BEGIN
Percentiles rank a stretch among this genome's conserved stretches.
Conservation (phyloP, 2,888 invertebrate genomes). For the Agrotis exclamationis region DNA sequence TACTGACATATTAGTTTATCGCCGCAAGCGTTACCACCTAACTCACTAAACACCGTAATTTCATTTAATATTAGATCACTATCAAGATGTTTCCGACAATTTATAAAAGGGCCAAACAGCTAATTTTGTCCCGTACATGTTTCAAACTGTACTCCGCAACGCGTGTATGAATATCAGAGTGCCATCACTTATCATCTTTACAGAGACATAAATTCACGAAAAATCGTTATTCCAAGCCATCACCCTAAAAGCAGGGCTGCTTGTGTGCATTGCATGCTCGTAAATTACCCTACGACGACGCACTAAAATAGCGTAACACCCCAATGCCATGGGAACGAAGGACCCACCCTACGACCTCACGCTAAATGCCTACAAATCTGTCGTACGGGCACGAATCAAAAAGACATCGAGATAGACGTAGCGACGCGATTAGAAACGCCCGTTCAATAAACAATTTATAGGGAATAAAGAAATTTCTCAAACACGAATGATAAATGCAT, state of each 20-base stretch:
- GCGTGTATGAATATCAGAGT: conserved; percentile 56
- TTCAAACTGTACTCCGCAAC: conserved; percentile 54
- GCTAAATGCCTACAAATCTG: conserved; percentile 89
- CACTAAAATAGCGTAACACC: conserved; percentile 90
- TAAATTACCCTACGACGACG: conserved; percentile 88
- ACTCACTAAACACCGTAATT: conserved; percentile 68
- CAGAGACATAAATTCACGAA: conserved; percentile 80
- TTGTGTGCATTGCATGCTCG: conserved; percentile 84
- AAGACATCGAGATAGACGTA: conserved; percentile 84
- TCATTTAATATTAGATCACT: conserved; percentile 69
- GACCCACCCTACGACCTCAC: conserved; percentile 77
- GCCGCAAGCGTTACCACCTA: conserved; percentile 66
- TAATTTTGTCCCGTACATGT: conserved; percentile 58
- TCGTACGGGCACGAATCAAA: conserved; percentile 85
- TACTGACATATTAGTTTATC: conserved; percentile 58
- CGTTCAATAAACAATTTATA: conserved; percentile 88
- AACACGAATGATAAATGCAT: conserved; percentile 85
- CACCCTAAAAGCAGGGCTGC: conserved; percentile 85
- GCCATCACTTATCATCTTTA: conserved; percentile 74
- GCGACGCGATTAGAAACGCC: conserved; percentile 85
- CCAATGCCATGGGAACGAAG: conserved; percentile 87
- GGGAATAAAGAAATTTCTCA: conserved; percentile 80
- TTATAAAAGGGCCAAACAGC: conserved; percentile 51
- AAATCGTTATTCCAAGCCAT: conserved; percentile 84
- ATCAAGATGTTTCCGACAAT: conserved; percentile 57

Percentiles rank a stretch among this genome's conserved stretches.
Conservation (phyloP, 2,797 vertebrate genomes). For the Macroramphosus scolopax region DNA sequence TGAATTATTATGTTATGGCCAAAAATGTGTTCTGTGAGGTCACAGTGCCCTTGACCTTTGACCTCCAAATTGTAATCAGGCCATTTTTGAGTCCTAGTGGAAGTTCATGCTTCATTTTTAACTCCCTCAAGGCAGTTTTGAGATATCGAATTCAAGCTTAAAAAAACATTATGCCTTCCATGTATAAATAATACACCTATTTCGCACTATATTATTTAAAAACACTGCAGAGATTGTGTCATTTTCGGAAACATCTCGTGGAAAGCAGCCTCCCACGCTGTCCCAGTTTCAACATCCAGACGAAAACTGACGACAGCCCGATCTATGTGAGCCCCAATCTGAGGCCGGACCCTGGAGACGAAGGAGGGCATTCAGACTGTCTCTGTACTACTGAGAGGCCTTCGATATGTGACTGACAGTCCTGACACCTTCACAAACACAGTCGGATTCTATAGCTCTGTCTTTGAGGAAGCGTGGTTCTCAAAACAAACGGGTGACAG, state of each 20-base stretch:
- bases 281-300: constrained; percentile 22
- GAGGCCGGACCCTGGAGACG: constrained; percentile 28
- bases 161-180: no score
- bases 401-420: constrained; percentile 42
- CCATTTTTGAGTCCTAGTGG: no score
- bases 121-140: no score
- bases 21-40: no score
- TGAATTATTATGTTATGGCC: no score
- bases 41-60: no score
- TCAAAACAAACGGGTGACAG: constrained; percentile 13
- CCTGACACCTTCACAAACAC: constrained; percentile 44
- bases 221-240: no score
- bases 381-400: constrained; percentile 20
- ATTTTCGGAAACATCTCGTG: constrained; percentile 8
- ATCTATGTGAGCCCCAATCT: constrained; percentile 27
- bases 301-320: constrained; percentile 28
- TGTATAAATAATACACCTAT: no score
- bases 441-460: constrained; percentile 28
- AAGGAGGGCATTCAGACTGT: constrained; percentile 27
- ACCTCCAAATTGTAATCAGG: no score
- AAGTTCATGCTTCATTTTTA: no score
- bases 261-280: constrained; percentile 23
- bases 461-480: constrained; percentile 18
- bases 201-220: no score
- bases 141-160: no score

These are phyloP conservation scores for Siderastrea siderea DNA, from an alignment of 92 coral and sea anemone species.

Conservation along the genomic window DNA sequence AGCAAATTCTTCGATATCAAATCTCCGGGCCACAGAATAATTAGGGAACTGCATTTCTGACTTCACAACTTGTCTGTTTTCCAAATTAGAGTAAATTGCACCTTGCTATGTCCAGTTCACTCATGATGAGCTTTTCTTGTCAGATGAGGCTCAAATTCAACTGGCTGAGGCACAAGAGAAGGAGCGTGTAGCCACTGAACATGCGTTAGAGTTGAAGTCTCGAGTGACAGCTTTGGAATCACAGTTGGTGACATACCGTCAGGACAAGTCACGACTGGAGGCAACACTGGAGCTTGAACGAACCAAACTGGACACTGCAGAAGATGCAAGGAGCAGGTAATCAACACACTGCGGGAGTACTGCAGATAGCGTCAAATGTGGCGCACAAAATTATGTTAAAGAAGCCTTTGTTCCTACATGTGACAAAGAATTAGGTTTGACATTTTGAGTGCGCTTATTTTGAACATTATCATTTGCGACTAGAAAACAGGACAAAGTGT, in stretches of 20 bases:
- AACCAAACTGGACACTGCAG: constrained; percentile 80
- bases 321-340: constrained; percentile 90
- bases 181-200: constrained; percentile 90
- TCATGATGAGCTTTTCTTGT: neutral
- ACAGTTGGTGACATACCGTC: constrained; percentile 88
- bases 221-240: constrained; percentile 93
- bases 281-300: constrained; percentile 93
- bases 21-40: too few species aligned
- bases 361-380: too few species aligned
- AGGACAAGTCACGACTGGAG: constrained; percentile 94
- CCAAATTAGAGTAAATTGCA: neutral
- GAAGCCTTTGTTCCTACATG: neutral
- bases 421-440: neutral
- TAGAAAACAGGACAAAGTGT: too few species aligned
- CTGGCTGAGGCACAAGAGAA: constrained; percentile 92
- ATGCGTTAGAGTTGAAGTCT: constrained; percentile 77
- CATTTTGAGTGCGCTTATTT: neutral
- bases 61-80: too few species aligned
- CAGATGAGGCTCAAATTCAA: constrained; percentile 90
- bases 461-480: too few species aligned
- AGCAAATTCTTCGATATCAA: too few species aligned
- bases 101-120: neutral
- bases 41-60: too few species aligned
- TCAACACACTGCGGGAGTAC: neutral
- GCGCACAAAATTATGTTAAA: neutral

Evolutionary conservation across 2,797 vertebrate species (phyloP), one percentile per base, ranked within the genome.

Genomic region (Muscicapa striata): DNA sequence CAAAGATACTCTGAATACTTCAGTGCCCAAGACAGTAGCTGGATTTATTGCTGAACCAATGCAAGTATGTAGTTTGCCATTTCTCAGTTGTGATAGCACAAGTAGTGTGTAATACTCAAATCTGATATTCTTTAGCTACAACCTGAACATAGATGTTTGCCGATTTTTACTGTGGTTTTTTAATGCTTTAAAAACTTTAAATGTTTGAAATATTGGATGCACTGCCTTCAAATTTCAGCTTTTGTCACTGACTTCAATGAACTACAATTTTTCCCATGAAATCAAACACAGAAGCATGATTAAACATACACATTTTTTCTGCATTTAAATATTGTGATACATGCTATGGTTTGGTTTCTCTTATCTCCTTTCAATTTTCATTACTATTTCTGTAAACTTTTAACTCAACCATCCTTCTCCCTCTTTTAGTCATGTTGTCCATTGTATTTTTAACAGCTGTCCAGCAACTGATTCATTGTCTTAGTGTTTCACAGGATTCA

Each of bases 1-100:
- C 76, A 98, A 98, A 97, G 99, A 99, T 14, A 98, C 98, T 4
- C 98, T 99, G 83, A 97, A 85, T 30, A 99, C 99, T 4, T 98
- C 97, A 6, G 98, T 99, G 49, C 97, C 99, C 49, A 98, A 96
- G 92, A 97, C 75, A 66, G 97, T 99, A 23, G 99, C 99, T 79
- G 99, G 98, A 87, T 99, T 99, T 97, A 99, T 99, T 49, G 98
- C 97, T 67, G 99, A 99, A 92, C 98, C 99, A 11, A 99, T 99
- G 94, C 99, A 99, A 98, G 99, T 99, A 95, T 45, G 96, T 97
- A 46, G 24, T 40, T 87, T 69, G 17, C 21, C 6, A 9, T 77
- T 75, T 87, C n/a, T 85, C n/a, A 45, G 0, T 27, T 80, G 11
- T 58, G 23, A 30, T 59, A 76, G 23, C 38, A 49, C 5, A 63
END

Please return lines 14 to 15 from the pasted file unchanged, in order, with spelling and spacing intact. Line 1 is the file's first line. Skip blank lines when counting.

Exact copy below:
- GCCGCAAGCGTTACCACCTA: conserved; percentile 66
- TAATTTTGTCCCGTACATGT: conserved; percentile 58